In other words, if you can persuade kids to stick with something that’s initially difficult or not palpably fun, you see their interest grow over time. But if you give up, you encourage the “relevance” crutch: you feed their demand for studies that feel good and seem to meet their needs and wants, right now. “Relevance” and “fun” are not exactly the same, but in their shallowest form they become close to synonymous. When omnipresent, they become that shallow.The tyranny of relevance. Hmmm, I like that. The embedded link is to the author's own blog on the subject, where she states the following:
It takes a lot of energy to get students to stick with something in their studies that doesn’t immediately grab them–but it’s worth the struggle. Then they become capable of a larger range, and they overthrow the tyranny of relevance.
The polarization of education discussion is sad—but even sadder are some of the points of consensus. Across ideologies, educators insist that education should be immediately and obviously relevant to students’ lives. Those of a narrow utilitarian bent maintain that a lesson should have a specific, explicit, measurable objective and that students should be constantly working toward that goal. Students should know exactly what they are learning and should always have a “task” to perform; by the end of the lesson, they should be able to demonstrate attainment of the objective. By contrast, “student-centered” educators hold that the lesson should shape itself around the students’ opinions, interests, needs, and desires. Though opposed on the surface, the two camps commit the same error: they reduce education to what can be immediately grasped and used.I can't address the issue of relevance without yet another reference to Paolo Freire's flawed ideas and Bertrand Russell's and Will Fitzhugh's insightful ones. Put simply, there's more to the world that what interests a student in the here and now. If we indulge only what interests or what is relevant to the student, we do them the disservice of failing to provide the broad education that we're supposed to.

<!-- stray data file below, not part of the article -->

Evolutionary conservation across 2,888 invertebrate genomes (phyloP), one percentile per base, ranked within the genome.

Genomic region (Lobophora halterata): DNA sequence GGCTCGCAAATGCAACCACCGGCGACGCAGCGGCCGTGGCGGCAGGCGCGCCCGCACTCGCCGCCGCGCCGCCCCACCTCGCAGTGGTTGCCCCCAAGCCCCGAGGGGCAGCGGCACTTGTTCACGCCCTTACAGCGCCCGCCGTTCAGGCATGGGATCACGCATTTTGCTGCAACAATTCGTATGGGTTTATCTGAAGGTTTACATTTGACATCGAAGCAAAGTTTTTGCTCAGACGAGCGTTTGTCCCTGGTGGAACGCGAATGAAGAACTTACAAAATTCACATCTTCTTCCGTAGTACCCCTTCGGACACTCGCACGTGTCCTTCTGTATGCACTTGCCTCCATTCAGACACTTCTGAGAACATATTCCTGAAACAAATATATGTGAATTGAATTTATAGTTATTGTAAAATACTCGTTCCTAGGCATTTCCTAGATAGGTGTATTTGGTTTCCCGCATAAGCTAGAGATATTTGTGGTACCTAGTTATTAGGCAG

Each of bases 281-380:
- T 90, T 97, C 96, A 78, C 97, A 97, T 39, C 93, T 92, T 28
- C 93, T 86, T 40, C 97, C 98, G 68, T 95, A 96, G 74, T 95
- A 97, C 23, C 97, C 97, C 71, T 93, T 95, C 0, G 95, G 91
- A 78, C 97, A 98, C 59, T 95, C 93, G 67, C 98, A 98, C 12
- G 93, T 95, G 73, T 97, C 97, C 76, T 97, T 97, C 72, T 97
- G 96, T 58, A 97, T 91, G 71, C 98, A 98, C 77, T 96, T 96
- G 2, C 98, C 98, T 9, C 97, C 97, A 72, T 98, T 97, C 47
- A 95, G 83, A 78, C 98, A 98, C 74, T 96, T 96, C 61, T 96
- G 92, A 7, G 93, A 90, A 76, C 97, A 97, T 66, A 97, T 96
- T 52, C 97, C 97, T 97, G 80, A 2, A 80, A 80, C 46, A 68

Of course education should be relevant to students’ lives; of course students should not be endlessly frustrated in their search for meaning. But what sort of meaning? Promoters of relevance have taught children to expect quick connections to their lives, whether they are making a “text-to-self connection,” completing a “Do Now” exercise about a childhood memory, or “sharing out” at the end of the lesson. As a consequence, when students don’t see the direct application to their lives, they not only stop paying attention, but start disrupting class or ask for something interesting to do. On the one hand, there is something honorable in this protest; on the other, it can be shortsighted, especially when the students don’t wait to see what a book or lesson holds.
The students did not create this situation; they were brought up in it. They have been taught, day after day, to expect their learning to apply to real life. The idea that a theorem could be interesting for its elegance or its relation to another theorem—that is remote from their consciousness. A few students enjoy patterns, possibilities, shades of meaning; they enjoy coming to understand things that were dense or distant before. But many hold to the doctrine—which the Church of Present-Day Relevance preaches—that the teachers are supposed to make things clear, fun, and useful this very minute.
Our job is to open minds, not to reinforce their closure.
(Now go read my post at the last link. Go ahead, it won't take long!)